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1 Integrated Multi-Level Approaches to Asthma Management Noreen M. Clark, Ph.D. Dean & Marshall H. Becker Professor University of Michigan School of Public.

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Presentation on theme: "1 Integrated Multi-Level Approaches to Asthma Management Noreen M. Clark, Ph.D. Dean & Marshall H. Becker Professor University of Michigan School of Public."— Presentation transcript:

1 1 Integrated Multi-Level Approaches to Asthma Management Noreen M. Clark, Ph.D. Dean & Marshall H. Becker Professor University of Michigan School of Public Health Director, Allies Against Asthma

2 2 Asthma Continues as a Major Public Health Problem In 1997, 27 million people reported at some time of their life being diagnosed with asthma. Asthma affects 5% to 10% of children under 18 years of age; is most common reason for childhood hospitalizations. Asthma-associated work absence days have increased NHIS 50% since 1980 to (14 million in 1996). In 1990, cost of illness related to asthma $6.2 billion, ($1.6 for inpatient hospital services alone). (Mannino et al, 2002) (Weiss et al, 1992)

3 3 MODERN PARADOX (1) Understanding of the pathogenesis and treatment of asthma has increased Morbidity and mortality from asthma have increased worldwide

4 4 MODERN PARADOX (2) Understanding of the steps that can be taken to prevent severe asthma has increased Emergency visits and hospitalizations for asthma have increased worldwide

5 5 Some Logical Conclusions Patients and families are not managing asthma effectively Clinicians are either not providing state of the art care, or, if they are, patients are not adhering to the recommended programs The systems in which patients receive and health professionals provide services and education do not foster effective asthma management

6 6 Recognized Deficiencies in Health Care Systems irregular or incomplete assessment or inadequate follow-up inadequate or inconsistent patient education and feedback omission of effective interventions or use of ineffective ones failing to detect or inadequately manage a patient’s psychosocial distress (Wagner 1996a, 21)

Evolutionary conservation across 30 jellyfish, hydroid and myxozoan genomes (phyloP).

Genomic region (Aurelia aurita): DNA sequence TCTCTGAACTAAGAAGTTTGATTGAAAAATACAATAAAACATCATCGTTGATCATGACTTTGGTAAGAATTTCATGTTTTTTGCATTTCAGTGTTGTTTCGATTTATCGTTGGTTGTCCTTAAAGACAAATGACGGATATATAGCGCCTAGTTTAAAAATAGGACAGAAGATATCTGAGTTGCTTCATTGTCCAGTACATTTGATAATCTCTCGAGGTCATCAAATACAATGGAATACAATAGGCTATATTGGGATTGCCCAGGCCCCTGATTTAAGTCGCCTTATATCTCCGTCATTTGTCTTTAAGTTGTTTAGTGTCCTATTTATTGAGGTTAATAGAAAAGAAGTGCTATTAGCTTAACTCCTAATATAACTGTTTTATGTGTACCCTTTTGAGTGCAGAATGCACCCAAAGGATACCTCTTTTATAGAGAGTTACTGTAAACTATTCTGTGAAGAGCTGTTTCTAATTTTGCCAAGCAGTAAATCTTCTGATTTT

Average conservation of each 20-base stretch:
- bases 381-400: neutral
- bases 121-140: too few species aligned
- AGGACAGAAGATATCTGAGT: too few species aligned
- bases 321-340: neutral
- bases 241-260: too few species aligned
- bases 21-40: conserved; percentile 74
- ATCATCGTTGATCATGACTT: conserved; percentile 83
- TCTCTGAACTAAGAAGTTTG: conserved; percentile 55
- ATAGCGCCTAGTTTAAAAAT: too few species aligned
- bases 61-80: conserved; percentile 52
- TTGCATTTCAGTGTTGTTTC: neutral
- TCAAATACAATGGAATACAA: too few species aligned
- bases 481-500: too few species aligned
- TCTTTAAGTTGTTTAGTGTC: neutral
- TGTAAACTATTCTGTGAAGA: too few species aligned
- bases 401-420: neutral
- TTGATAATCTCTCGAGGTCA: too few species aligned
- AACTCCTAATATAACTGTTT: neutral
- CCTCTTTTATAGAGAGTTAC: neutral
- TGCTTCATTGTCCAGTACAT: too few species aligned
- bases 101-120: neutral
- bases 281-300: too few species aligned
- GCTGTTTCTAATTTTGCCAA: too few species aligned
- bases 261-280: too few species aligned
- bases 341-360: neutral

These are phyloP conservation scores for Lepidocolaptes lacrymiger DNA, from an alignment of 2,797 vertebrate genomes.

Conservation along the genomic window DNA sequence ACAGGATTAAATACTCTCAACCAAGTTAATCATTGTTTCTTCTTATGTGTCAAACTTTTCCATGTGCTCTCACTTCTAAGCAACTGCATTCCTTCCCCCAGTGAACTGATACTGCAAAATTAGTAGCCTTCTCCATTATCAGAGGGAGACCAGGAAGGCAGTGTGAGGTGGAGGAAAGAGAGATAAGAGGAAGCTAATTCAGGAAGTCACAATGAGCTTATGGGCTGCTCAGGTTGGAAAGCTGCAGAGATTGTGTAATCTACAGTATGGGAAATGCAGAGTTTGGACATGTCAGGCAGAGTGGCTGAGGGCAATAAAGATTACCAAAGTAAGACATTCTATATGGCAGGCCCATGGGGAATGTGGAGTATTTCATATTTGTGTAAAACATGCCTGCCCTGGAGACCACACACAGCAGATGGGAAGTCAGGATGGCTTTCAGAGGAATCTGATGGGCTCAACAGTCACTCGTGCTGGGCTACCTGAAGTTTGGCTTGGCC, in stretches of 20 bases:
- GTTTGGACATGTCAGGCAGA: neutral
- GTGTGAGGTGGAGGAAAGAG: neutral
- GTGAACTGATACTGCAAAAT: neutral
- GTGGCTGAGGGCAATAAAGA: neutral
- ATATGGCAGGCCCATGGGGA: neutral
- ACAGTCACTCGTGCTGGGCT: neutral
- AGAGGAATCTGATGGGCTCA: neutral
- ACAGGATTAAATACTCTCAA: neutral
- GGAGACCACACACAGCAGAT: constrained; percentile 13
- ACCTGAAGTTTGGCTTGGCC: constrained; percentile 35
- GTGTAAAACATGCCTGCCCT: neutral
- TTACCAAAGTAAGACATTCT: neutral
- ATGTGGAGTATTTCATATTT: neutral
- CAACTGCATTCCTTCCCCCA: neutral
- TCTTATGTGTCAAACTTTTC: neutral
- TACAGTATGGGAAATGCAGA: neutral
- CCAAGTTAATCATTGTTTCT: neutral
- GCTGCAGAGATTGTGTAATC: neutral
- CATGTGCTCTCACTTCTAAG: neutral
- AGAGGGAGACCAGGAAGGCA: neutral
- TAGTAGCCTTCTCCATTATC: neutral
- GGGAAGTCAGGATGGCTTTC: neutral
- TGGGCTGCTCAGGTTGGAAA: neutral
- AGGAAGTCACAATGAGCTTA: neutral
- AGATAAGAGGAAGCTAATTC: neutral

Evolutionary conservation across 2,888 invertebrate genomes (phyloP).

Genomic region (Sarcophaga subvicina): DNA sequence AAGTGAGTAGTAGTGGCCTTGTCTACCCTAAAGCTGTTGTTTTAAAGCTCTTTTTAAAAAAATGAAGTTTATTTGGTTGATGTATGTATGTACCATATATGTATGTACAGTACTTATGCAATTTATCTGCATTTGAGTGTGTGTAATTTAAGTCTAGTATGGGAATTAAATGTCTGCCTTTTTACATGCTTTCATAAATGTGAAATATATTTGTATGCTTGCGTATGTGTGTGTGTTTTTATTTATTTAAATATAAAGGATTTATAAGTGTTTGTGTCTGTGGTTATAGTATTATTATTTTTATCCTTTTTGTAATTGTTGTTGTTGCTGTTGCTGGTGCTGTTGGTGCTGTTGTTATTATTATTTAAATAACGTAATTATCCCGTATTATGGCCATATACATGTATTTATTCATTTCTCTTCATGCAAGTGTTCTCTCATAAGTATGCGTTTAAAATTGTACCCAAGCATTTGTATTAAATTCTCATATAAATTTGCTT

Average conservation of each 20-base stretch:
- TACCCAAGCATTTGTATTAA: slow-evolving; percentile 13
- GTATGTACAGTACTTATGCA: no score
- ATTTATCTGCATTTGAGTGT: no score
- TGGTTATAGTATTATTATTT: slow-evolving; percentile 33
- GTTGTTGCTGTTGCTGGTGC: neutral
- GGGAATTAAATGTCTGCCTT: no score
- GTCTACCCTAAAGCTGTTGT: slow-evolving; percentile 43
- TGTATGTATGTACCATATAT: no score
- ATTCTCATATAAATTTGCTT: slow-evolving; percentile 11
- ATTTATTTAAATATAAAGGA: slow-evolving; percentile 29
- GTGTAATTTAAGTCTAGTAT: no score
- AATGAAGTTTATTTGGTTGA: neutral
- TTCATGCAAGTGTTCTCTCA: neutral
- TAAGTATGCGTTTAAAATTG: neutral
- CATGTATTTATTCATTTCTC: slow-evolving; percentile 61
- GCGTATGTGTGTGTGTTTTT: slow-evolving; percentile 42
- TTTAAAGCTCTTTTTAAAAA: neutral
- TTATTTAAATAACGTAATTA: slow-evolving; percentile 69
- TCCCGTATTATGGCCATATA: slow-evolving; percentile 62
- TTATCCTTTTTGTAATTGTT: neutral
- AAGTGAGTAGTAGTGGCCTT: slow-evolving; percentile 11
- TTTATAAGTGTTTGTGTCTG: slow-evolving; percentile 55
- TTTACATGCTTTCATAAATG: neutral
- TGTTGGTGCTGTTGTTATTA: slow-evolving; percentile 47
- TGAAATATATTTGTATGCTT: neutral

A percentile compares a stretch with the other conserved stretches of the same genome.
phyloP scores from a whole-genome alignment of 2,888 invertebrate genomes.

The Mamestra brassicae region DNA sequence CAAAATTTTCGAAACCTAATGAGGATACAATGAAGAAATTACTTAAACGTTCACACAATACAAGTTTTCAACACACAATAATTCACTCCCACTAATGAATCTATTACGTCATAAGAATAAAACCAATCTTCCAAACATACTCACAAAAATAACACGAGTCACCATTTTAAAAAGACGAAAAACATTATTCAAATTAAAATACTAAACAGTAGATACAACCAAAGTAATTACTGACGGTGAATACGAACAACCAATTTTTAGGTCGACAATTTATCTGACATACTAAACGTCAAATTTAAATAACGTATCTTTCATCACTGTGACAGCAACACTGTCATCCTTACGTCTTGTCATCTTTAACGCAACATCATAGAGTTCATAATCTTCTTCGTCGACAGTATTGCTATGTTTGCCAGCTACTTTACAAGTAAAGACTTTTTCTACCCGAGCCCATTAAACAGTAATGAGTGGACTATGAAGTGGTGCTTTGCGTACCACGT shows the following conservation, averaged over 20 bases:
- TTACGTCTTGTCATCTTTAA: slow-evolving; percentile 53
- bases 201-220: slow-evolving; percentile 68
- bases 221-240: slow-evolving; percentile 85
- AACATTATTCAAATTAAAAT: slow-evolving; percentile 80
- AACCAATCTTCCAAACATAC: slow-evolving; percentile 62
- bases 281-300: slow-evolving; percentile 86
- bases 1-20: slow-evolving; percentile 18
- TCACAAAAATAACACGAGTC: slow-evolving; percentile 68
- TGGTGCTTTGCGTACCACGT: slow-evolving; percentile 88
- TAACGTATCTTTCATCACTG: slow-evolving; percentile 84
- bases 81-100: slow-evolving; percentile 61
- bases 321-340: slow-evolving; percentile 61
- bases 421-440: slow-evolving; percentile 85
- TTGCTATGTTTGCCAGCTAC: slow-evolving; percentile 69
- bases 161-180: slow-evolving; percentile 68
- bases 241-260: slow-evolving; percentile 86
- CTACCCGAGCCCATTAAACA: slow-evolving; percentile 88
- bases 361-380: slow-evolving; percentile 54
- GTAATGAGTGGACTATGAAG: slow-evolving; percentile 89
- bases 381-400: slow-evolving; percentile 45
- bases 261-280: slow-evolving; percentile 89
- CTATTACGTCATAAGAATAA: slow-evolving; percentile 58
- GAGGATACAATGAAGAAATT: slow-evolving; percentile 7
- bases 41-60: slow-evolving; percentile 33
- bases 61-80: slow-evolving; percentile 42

7 7 Lack of Attention to Environmental Factors Environmental tobacco smoke (ETS) is associated with the development of asthma. ETS, cat, cockroach, dust mite are associated with the exacerbation of asthma in sensitive individuals. Institute of Medicine, National Academy of Sciences. 2000. Executive Summary. Clearing the Air: Asthma and Indoor Air Exposures. Washington, DC: National Academy Press.

8 8 Inadequate Insurance Coverage Type of health care visits covered Preventive services covered Devices and equipment covered

9 9 Asthma is a very variable disease and an individual must exercise a significant degree of judgment regarding management.

10 10 Until we can prevent asthma as a disease, or develop a cure, success in control rests on Removing systemic barriers to effective management Positioning individuals to be the best possible manager of the condition

11 11 When stakeholders in asthma control come together to develop community wide solutions, the patient’s efforts to manage must be at the center of their strategies.

12 Management by Patient Family Involvement Clinical Expertise Work/School Support Community Awareness, Support & Action Community-Wide Environmental Control Measures Conducive Policies 16